Sarah Lemmon | ,| By
Let us pretend for a moment that our dear friend, Jane Austin, after successfully tackling the novel circuit, decided to approach a new challenge: writing employer brand guides for HR. Being of great understanding of the human condition, and a unique ability to convey her thoughts, it is without doubt she would be met with prodigious success. (While this involved a serious amount of time travel our team managed to locate a mint condition DeLorean that did the job.)
The Power of Employer Brand and First Impressions
It is truth universally acknowledged that an employer in possession of quality employment opportunities must be in want of top talent. How pray-tell does such an illustrious organization accomplish such a task? The rather obvious answer is they must write themselves well. Or in a slightly more modern turn of phrase, brand the living hell out of all written content involved in the employment process.
Accomplished Job Descriptions
It is all too easy for us professionals to fall under the spell of copy and paste when dusting off an old job description or constructing a new one. Unfortunately, top candidates regularly view our generic job descriptions and think that they are “tolerable, but not handsome enough to tempt me.” While at first blush this attitude may be seen as excessively proud, the facts remain that top talent has the opportunity to pick and choose, and it’s a pity for your organization to be dismissed due to a poor first impression.
Let’s face it, while every organization has strong qualities, some can externally appear rather plain. It is by displaying quality of character and accomplishments that these organizations can begin to compete. How we do this is by exhibiting charm in the way we describe work and team environments, as well as showing off any great accomplishments. For example, sure our organization may produce industrial widgets, but by golly we have the number one charitable donations and volunteer hours given in our area, and we are the most environmentally conscientious in our industry! These personalized features add to the complete picture of your employer brand, something which 75% of job seekers do consider.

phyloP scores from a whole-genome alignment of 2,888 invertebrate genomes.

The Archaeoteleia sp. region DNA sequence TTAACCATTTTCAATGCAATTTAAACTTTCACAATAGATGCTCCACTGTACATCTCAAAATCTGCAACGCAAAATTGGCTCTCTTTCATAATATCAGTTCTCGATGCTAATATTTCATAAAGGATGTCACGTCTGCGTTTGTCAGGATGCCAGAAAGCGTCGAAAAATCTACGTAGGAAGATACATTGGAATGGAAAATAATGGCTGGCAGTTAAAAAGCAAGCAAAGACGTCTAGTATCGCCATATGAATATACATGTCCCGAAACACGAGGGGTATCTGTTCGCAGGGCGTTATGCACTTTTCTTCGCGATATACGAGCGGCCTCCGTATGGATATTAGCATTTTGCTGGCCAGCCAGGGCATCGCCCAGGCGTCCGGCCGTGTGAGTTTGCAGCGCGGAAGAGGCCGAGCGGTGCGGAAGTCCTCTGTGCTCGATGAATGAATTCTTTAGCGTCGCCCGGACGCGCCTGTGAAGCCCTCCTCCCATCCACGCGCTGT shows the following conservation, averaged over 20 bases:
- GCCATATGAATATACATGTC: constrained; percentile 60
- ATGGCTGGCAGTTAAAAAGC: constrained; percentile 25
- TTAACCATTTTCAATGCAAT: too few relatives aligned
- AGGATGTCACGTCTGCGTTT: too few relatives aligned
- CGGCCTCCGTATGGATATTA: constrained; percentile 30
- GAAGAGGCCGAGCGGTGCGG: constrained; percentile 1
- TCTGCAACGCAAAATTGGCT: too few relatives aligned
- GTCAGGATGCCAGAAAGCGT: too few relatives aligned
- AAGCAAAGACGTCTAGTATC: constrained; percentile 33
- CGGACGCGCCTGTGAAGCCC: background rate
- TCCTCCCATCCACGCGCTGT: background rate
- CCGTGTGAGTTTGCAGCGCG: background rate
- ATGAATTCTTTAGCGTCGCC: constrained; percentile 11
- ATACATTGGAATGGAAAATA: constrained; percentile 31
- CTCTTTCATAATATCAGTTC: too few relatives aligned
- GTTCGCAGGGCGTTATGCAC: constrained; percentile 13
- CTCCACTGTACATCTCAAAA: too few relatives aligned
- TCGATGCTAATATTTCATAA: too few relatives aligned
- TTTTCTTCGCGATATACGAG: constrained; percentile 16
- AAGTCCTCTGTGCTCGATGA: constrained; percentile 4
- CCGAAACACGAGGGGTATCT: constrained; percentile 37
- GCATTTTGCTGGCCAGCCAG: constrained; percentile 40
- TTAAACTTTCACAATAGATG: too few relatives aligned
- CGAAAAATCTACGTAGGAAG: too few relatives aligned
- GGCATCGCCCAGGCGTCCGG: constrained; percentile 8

Additionally, according to this study, the length of a job description as well as content quality can have a direct impact on the click-to-apply ratio. The findings were that the ideal job description will be right around 4K characters in length. So for all the Mrs. Bates in HR, who have a talent for tittle-tattle, it is best to keep it concise. That same study explores the effect of job title length on perception. The job titles that elicited the most amount of interest were approximately 50-60 characters long. Any longer and it seems to prompt confusion about the position, and any shorter and it leaves job seekers with a feeling of foreboding or disinterest.
LinkedIn Followers Are Your Dance card
Just like a ballroom, LinkedIn is the ideal place to make first introductions. 49% of current job seekers state that the biggest challenge of the job search is not having an introduction to potential employers. Whether your organization is of great fortune or of modest means everyone has the ability to step out and start making new acquaintances. The first step of introduction is to analyze the quality of the content on your company page. Make sure it is the utmost example of your organization. Make it interesting and thought provoking. The second task is to begin to connect with current and potential employees and groups. One way to do this is by keeping your LinkedIn presence up to date and pushing out content of great intrigue and sublime fashion. By supplying your connections with well written content there is a high probability they will share it with others, and as result your followers will begin to grow.
Once your company page has amassed a bustling group of followers, you’re more than halfway there to beginning your candidate courtship. According to this study by the professionals at LinkedIn 58% of company page followers are individuals who would be interested in working for the organization. There you have it, a full dance card to start your candidate search off right.
These are but a few examples of ways organizations can construct employer brand value that can begin to rival the illustrious reputations of their peers. By developing a strong employer brand presence it has been proven to increase new hire retention by 40%, as well as decrease cost per hire by 43%. Both are facts which are inarguably advantageous to our positions within HR.